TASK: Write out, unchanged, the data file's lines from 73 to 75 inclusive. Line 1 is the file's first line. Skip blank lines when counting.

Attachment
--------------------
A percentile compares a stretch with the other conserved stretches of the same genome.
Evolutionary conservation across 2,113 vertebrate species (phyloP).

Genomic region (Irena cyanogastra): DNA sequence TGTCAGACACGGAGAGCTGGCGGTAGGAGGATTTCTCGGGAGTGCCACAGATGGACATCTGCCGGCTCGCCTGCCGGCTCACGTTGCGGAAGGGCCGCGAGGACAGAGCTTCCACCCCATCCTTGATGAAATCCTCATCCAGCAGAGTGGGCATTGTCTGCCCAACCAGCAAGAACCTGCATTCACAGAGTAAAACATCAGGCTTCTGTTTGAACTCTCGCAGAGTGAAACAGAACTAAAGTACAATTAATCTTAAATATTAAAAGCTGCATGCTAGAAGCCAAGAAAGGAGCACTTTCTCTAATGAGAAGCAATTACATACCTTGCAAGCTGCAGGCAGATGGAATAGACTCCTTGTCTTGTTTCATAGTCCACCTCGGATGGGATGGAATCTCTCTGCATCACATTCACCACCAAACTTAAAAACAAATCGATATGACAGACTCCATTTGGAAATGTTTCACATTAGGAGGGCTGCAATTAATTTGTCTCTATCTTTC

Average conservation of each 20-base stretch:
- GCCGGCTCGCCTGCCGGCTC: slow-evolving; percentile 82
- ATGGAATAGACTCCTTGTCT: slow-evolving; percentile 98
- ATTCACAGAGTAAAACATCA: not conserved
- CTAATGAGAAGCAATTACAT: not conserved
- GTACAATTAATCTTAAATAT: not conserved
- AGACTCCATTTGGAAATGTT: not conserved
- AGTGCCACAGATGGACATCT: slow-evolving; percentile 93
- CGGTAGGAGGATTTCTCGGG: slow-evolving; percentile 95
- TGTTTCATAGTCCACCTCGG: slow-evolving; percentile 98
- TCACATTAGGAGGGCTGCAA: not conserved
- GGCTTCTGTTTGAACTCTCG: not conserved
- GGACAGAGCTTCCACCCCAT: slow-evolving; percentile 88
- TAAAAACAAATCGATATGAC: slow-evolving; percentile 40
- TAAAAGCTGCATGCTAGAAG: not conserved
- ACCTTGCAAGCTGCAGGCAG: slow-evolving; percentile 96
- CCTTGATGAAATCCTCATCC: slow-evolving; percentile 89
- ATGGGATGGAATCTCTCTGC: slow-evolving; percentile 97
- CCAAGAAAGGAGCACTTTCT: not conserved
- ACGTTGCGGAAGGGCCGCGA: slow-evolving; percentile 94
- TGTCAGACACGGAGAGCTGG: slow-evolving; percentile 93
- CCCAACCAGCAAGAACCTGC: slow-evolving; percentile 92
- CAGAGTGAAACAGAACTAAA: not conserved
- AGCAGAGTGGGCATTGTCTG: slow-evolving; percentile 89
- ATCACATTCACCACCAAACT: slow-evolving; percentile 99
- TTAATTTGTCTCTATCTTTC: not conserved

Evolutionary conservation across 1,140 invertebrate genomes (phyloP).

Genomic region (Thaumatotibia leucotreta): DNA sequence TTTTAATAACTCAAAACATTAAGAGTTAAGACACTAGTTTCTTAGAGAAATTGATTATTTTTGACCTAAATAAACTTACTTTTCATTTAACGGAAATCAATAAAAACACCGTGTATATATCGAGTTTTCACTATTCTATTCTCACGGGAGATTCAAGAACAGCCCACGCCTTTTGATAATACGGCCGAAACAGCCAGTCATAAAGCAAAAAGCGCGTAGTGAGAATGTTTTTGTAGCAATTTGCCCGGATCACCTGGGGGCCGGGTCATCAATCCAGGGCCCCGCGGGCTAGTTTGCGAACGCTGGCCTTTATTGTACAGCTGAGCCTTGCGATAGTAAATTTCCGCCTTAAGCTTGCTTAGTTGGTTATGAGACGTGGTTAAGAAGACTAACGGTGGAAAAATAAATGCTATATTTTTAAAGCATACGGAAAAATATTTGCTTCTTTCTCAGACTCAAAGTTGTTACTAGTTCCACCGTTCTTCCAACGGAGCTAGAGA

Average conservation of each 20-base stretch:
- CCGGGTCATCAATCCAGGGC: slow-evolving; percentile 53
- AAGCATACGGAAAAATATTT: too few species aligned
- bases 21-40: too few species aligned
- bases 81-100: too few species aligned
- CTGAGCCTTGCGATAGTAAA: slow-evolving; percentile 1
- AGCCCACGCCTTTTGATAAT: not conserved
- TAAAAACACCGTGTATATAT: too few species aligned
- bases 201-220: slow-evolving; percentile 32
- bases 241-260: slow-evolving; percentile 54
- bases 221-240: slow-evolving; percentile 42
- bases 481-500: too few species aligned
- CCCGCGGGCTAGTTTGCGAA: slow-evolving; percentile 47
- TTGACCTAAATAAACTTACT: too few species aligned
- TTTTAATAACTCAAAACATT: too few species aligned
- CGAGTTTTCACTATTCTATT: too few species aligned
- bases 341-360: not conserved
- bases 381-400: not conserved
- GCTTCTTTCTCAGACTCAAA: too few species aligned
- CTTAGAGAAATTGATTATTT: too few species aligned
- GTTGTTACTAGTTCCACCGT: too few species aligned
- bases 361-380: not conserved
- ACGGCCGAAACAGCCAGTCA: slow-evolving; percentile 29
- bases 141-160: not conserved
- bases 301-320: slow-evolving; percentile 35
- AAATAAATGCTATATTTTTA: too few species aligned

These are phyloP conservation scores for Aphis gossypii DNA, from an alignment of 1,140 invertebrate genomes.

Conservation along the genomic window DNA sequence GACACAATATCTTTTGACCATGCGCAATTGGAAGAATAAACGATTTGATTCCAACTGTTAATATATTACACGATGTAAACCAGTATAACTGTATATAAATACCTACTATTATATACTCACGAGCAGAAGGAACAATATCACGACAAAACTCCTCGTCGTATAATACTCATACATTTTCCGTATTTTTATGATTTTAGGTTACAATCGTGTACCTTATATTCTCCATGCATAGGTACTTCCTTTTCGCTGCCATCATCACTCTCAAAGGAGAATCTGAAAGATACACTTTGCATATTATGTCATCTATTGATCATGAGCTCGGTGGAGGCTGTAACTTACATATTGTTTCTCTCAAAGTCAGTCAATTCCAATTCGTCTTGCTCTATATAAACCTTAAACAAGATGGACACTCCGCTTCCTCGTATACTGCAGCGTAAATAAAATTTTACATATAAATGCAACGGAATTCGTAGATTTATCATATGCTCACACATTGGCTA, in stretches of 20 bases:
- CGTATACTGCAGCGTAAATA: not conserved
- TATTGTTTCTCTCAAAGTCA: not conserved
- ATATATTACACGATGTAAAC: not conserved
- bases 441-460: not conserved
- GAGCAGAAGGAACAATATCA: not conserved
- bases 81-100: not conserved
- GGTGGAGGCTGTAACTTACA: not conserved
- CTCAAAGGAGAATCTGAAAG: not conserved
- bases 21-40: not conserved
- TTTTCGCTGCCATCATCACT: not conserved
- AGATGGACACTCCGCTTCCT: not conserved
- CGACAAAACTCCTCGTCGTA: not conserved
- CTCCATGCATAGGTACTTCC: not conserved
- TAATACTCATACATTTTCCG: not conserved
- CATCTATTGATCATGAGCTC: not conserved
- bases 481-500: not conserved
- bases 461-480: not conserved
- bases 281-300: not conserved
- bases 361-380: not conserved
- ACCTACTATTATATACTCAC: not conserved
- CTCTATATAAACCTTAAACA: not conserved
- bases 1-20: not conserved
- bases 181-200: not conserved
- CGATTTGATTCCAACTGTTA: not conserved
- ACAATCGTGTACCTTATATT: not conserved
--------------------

- TAATACTCATACATTTTCCG: not conserved
- CATCTATTGATCATGAGCTC: not conserved
- bases 481-500: not conserved